What men are poets who can speak of Jupiter if he were like a man, but if he is an immense spinning sphere of methane and ammonia must be silent?  - Richard P. Feynman

Offline Thurbs

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Re: Quantification of Dimethicone
« Reply #4 on: August 27, 2021, 11:45:51 AM »
It makes complete sense to me that silica is all that would remain after the pyrolysis of the sample material. We also have a muffle furnace that we use in our zinc oxide titrations.

I added ~100mg of dimethicone to a few crucibles and let them bake at 800C for an hour after a ramp rate of 10C/minute. Weight retention should have been 59.4% based on the weight percent of the methyl groups. However, actual retention was 43.8 and 46.7%, and there were faint white streaks up the inside of the crucible. Silica that remained in the crucible was such a fine powder that I think some of it simply floated away on convention currents. I wouldn't mind having a correction factor in whatever calculation I end up with, but I would need a consistent percentage of silica residue first. Considering that a typical sample size of 500mg would only leave me with 7.5mg of dimethicone to work with prior to pyrolysis, I would expect that variation to only increase.

Offline Corribus

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Re: Quantification of Dimethicone
« Reply #5 on: August 27, 2021, 12:29:29 PM »
0.5%-1% residue pushes against the limit of even a good TGA with standard sized sample pan, so this definitely is not going to be an easy experiment. Not sure what kind of crucible you are using, but a lot of TGA vendors cell narrow ceramic pans with high perpendicular walls that allow for analysis of larger sample sizes and help to prevent the kind of spatter loss you might be seeing. They're not cheap but could be an option. You might also try playing around with the heating conditions (e.g., ramp rate) to reduce spatter loss.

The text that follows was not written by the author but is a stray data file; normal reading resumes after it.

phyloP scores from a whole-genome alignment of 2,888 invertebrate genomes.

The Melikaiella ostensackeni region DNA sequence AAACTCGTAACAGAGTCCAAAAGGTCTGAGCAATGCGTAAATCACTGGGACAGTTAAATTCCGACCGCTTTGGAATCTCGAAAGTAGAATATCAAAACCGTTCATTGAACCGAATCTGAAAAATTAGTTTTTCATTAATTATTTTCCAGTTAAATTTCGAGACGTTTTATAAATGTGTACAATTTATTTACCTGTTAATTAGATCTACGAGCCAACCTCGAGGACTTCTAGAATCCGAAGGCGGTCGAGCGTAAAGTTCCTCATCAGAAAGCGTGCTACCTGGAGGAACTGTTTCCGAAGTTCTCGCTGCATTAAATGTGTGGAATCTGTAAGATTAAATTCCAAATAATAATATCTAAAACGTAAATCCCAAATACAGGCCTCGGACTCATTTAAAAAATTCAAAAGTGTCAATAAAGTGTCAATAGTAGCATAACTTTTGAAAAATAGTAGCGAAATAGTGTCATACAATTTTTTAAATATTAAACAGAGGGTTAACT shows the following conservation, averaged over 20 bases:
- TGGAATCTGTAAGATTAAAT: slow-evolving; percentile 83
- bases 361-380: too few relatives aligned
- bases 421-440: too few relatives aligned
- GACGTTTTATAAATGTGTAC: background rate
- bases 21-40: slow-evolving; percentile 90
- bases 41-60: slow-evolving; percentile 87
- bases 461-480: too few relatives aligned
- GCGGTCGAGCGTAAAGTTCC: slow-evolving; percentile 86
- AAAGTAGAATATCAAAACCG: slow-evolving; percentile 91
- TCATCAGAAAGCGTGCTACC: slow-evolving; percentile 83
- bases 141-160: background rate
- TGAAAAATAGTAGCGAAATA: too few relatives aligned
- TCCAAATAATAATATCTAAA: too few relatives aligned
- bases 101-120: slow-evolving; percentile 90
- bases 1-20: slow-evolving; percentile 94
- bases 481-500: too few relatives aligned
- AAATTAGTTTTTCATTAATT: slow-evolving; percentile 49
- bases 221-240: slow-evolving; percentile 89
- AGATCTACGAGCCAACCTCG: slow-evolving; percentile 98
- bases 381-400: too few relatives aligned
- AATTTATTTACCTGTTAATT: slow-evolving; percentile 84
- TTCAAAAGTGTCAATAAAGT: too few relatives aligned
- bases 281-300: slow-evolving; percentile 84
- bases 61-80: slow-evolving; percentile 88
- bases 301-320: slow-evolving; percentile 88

What men are poets who can speak of Jupiter if he were like a man, but if he is an immense spinning sphere of methane and ammonia must be silent?  - Richard P. Feynman

Offline wildfyr

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Re: Quantification of Dimethicone
« Reply #6 on: August 28, 2021, 05:44:47 PM »
You could try to hydrolyze it with strong aqueous acid or base and see if the monomers are visible on GC.

Offline marquis

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Re: Quantification of Dimethicone
« Reply #7 on: September 02, 2021, 04:12:24 PM »
There are several  methods for polydimethylsiloxane( PDMS or silicone).  If you have access to an AA, that might work.  It did for us.   It requires the use of the nitrous oxide/ acetylene flame with an organic solvent.  Which can be an education in itself.  Then there is FTIR. We used to wash silicone off stoppers in pet ether.  Then evaporate the pet ether.  Then dissolve the residual silicone in toluene.  Use a.liquid cell and run an FTIR.  Reference the silicone peak to a toluene peak for the calculation.  That should give you a start.  Good luck.

Offline marquis

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Re: Quantification of Dimethicone
« Reply #8 on: September 02, 2021, 04:27:00 PM »
Another option would be to add an RI (refractive index) detector to your hplc.  You might be able to detect the silicone with your hplc, then.  The problem is, you will probably need a whole new set of columns and probably need to switch columns (probably different solvents, too).  Not always something that is easy to do in a qa/qc environment.

Offline marquis

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Re: Quantification of Dimethicone
« Reply #9 on: September 03, 2021, 01:36:20 PM »
Re - Corribus's remark about the variable molecular weight affecting the calculation.   For the AA procedure, this was handle by basing the calculation on the base polymer unit.  That way, polymer length didn't come into the calculation.